• You don’t always need a cardboard sign at the top to make it official. We got to the top, no cardboard sign prepared and with construction blocking what was to be my proud mountain summit. Instead, a forced grinned photo on a random rock was going to have to do this time. The proof is in the photo, cardboard sign or not, we had done it. We tackled the trip up…now, just to go all the way back down. 
Cristin Smiling at the top of Pikes Peak.
©CristinMcGetrick
  • Three miles left was my breaking point. I just couldn’t hang anymore. I wanted to be done more than anything at this point. I requested a break, maybe 15 minutes after our previous one. Head in my hands I went to sit on a rock. I slid down the side of the rock and plopped to the ground. I’m not even sure why, but I started crying. Fatigue? Hunger? Who even knows. I mustered up all I had left in me and was able to make the final 3 mile push to the bottom.
  • I felt like Forrest Gump when he decided to stop running and go home. We had done it, 24.52 miles completed (is it actually official without the Garmin GPS count?). There was a family at the bottom who asked if we had just hiked the whole thing and with my final bit of energy I answered “Yes, and I think I need to go sit down now.” My hair was everywhere, we were dirty, sweaty and hungry, and I could not be prouder of myself and my boyfriend, Sam, in that moment.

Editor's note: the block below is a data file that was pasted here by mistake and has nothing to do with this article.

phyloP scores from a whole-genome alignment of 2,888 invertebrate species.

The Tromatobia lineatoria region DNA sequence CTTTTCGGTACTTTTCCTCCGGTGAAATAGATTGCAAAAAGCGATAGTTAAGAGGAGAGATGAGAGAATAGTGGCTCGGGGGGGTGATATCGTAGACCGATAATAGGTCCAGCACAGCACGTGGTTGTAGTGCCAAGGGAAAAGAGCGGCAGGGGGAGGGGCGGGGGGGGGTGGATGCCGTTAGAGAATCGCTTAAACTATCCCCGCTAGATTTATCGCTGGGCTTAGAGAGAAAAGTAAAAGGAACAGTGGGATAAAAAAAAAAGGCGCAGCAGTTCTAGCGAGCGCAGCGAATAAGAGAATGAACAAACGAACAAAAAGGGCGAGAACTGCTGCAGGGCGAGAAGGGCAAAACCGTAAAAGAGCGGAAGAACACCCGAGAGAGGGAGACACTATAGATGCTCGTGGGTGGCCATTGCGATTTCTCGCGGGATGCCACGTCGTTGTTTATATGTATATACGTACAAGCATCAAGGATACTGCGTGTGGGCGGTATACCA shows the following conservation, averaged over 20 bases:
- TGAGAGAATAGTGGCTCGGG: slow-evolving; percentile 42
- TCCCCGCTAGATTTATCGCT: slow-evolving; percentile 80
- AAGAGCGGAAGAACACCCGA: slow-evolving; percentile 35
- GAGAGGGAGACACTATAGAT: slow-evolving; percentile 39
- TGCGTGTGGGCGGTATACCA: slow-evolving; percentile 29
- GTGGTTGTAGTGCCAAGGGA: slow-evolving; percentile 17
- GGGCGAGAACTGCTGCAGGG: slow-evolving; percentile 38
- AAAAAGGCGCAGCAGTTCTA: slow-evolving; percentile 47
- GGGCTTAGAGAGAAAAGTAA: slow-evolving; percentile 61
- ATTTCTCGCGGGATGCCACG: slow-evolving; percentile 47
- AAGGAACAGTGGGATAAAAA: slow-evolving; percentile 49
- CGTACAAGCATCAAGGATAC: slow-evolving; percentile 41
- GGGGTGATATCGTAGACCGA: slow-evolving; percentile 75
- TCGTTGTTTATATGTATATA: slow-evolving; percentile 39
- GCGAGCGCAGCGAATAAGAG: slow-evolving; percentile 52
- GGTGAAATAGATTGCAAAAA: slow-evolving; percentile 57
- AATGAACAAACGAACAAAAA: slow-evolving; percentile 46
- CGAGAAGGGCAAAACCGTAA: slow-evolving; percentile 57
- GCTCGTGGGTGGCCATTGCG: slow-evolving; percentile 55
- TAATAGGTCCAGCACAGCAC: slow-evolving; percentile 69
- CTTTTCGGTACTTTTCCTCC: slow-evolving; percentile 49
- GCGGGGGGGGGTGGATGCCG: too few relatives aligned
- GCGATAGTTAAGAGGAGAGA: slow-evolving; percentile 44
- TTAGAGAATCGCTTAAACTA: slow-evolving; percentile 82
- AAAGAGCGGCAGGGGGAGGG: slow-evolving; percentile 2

• Every time I look at Pikes Peak I now feel a sense of accomplishment. Sam now calls it “my” mountain. Through all the difficulties I had on this really, really long stroll I am so happy that this was my first 14er. It took a few days after to finally be able to walk right, and part of me strutted it like a badge of honor. Having Sam there to support me was a godsend, not sure I would have or could have completed it without him.
  • Time for the next one! As we hiked, we already were making plans for our next 14er adventure. Labor Day, Mt. Princeton. However, this time ending at the hot springs resort because…Treat yourself!
Pikes peak with a lake and sandbar in the foreground and snow capped mountains in the background.
©CristinMcGetrick

Katharine Lee Bates wrote that Pikes Peak was purple mountain majesty, I firmly believe those words ring as true today as they did in 1893.

Congratulations Crisitin on an amazing first 14er. I’m so proud of you for finding that strength at the end and finishing the hike! Now personally I would probably just take an Uber to the top but to each their own. Good luck on the next 14er! Plus, I usually cry in the parking lot while tying my shoes before the hike so you made it a lot further than me!

If you are one of those ambitious hikers who does the long challenging hikes and want to add your story to our Slim Pickings segment feel free to email me at fatmanlittletrails@gmail.com or you can follow at any of the below social media platforms. Happy Hiking!

1 thought on “Slim Pickings: Pikes Peak”

  1. Great idea to share other hiker’s stories. Sending her a high five for completing that, sounded like quite an accomplishment!